PhD students, and a majority of PhDs in science, spend many hours at the bench doing research designed to obtain results that will either confirm or reject a hypothesis.
They write, defend and revise a thesis. Along the way, and as soon and as often as possible afterward, they publish the results of subsequent research and comment on its significance.
In fact, the term least publishable unit (LPU) has been used to define the “minimum amount of information that can generate a publication in a peer-reviewed journal”. Discussion of LPUs can elicit conflicting and strongly held opinions. There’s an interesting article about LPUs as related to academia at https://chronicle.com/article/In-Defense-of-the-Least/44761.
OK, that’s the background. There are two things to keep in mind here. The first is what does “LPU” mean in a context broader than basic research in academia?” The second is “What is the significance of my research results to people outside of my research community?”
In academia and basic research, most writing involves grants and publication manuscripts. Success in one drives success in the other, a relationship that some see as a “vicious cycle” and others see as an “upward spiral.”
More planning effort often goes into the research than the publications. Of course, the main objective is to obtain and communicate good results from well-designed investigations, but equally important are obtaining tenure, professional advancement, and funding to keep the lab operating.
In most research “communities,” the major players are well known to each other. Each has a certain perception of the others. I’m not crazy about the term “branding,” but that is what it comes down to. Branding of both labs and researchers is largely determined by funding and publications. Traditionally, the aim has been “big” or “significant” publications in “high-impact” journals.
Step back and think about where publications come from. They start with “a good idea at the time,” which then becomes “your problem,” i.e. an idea that you take ownership of.
The key next step is to develop a research plan to answer the question by transforming it into a testable hypothesis or several hypotheses. In practical terms, that means writing a research protocol in which you decide on a title for your investigation, which eventually morphs into your article title. The protocol needs to have a written rationale for doing the work (eventually the article’s introduction), a study design with a statistical plan, planned methods and materials, and expected results. Take note that this transforms an LPU into an MLPU (a most likely publishable unit).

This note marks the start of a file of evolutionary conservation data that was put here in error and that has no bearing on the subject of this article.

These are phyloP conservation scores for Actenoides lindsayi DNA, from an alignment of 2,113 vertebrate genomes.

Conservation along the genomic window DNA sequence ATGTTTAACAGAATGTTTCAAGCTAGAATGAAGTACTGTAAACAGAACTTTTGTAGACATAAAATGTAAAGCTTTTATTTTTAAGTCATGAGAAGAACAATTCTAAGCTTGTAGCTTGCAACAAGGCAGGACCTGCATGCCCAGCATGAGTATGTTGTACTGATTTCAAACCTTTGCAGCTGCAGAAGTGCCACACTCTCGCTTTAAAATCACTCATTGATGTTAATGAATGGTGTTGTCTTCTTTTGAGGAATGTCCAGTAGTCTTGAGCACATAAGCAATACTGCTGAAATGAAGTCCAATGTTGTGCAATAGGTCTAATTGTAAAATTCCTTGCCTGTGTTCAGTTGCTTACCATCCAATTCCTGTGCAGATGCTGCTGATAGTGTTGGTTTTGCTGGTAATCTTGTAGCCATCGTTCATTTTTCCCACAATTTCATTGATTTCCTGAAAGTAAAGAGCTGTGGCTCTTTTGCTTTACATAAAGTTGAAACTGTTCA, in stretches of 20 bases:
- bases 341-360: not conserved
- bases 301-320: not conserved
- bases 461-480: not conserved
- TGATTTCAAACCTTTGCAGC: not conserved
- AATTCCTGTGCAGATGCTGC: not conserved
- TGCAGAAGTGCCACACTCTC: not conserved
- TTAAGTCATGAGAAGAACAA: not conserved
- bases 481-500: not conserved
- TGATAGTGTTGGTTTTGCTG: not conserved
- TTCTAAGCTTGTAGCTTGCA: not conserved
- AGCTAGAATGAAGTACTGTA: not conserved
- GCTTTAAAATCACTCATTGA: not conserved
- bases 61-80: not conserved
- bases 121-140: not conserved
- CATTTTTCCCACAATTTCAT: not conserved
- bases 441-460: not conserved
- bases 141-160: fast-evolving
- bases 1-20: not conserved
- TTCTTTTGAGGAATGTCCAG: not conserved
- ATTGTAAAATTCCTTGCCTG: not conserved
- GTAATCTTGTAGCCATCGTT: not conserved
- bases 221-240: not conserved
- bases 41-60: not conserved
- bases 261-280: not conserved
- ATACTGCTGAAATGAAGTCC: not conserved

Did you notice what’s missing from the above analysis? It’s the Discussion section of your MLPU. That’s where you interpret your results and describe the significance of your research.
You might think of this in terms of “what is known” and “what the results add,” either incrementally (usually) or as a giant step forward (not very often). Now, here’s where the connection with career paths comes into play.
The interpretation is linked to the audience–to a specific target journal’s usual readers. A cluster of observations may mean something quite different to a postdoc doing basic research and someone working at a corporation participating in a cooperative research and development agreement (CRADA) or someone involved in translational science or medicine who is interested in connections that might exist between basic and applied science or clinical medicine. The significance can thus be seen as a reader’s estimation of “what’s in it for me” or their perceived benefits of the research.
So if you are looking for a career change and moving along “the path”, when you get the chance to show why you are the one they are looking for, “put yourself in their shoes”.
Present what your research results add within the context of their objectives. In “oldspeak”, this might have once been described as “transfer of training” or “generalizability of results”.
One way that this might work is to show how a research method that you have experience with could be used to test some of their existing or otherwise untestable hypotheses. The due diligence or homework that you probably need to do to prepare for this is to scan some publications by people working at that institution or company (your future boss?) before you have those discussions or propose a new good idea to test.
Here’s a practical suggestion. There’s an Internet site called eTBLAST, which is a search engine that finds publications with word frequencies similar to text that you copy/paste into a frame on the Homepage.
Try pasting a series of keywords, an abstract, portion of an abstract, or just an article title and then look at the list of publications, journals and author names that are retrieved. From the diversity of the retrieved items, you can get an idea of the professional areas and disciplines that have shown an interest in those research objectives, methods, or results.
These are just a few of my not quite random ideas of research publications and how to leverage them on the career path. Let me know if any of them work for you.
Cheers for now,
The Stylus Medical Communications